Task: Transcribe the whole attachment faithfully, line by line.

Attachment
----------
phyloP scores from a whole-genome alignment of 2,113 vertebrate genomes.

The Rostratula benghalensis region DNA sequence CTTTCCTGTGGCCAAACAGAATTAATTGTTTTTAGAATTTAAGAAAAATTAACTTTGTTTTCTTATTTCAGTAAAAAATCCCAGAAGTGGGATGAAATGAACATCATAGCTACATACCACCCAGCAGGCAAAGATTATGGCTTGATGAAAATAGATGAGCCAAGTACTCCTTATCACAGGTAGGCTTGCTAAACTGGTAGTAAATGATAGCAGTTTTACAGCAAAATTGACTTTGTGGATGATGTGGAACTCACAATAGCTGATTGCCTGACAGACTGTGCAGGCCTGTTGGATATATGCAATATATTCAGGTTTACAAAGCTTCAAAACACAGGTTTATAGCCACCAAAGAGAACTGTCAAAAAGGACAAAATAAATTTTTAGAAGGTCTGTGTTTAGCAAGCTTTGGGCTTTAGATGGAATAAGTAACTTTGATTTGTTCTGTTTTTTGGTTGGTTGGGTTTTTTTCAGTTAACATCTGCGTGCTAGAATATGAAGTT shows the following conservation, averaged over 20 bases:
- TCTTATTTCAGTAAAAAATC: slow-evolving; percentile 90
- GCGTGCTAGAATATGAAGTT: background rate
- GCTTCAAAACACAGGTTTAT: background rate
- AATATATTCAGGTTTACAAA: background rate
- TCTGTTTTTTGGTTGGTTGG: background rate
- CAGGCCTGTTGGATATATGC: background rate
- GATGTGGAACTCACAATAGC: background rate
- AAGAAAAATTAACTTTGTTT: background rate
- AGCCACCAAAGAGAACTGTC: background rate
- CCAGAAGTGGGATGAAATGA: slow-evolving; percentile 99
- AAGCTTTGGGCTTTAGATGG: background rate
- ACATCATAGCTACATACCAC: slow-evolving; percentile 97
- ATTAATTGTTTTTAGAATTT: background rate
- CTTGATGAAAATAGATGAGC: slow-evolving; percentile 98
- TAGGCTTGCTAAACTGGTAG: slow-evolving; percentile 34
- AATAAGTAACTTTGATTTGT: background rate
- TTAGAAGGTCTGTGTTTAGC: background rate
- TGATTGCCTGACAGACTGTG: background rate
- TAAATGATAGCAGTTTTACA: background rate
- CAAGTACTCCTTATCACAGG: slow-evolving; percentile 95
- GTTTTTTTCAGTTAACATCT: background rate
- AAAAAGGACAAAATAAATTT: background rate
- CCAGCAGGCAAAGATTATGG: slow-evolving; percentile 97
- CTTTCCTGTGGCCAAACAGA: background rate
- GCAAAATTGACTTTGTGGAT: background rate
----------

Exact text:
phyloP scores from a whole-genome alignment of 2,113 vertebrate genomes.

The Rostratula benghalensis region DNA sequence CTTTCCTGTGGCCAAACAGAATTAATTGTTTTTAGAATTTAAGAAAAATTAACTTTGTTTTCTTATTTCAGTAAAAAATCCCAGAAGTGGGATGAAATGAACATCATAGCTACATACCACCCAGCAGGCAAAGATTATGGCTTGATGAAAATAGATGAGCCAAGTACTCCTTATCACAGGTAGGCTTGCTAAACTGGTAGTAAATGATAGCAGTTTTACAGCAAAATTGACTTTGTGGATGATGTGGAACTCACAATAGCTGATTGCCTGACAGACTGTGCAGGCCTGTTGGATATATGCAATATATTCAGGTTTACAAAGCTTCAAAACACAGGTTTATAGCCACCAAAGAGAACTGTCAAAAAGGACAAAATAAATTTTTAGAAGGTCTGTGTTTAGCAAGCTTTGGGCTTTAGATGGAATAAGTAACTTTGATTTGTTCTGTTTTTTGGTTGGTTGGGTTTTTTTCAGTTAACATCTGCGTGCTAGAATATGAAGTT shows the following conservation, averaged over 20 bases:
- TCTTATTTCAGTAAAAAATC: slow-evolving; percentile 90
- GCGTGCTAGAATATGAAGTT: background rate
- GCTTCAAAACACAGGTTTAT: background rate
- AATATATTCAGGTTTACAAA: background rate
- TCTGTTTTTTGGTTGGTTGG: background rate
- CAGGCCTGTTGGATATATGC: background rate
- GATGTGGAACTCACAATAGC: background rate
- AAGAAAAATTAACTTTGTTT: background rate
- AGCCACCAAAGAGAACTGTC: background rate
- CCAGAAGTGGGATGAAATGA: slow-evolving; percentile 99
- AAGCTTTGGGCTTTAGATGG: background rate
- ACATCATAGCTACATACCAC: slow-evolving; percentile 97
- ATTAATTGTTTTTAGAATTT: background rate
- CTTGATGAAAATAGATGAGC: slow-evolving; percentile 98
- TAGGCTTGCTAAACTGGTAG: slow-evolving; percentile 34
- AATAAGTAACTTTGATTTGT: background rate
- TTAGAAGGTCTGTGTTTAGC: background rate
- TGATTGCCTGACAGACTGTG: background rate
- TAAATGATAGCAGTTTTACA: background rate
- CAAGTACTCCTTATCACAGG: slow-evolving; percentile 95
- GTTTTTTTCAGTTAACATCT: background rate
- AAAAAGGACAAAATAAATTT: background rate
- CCAGCAGGCAAAGATTATGG: slow-evolving; percentile 97
- CTTTCCTGTGGCCAAACAGA: background rate
- GCAAAATTGACTTTGTGGAT: background rate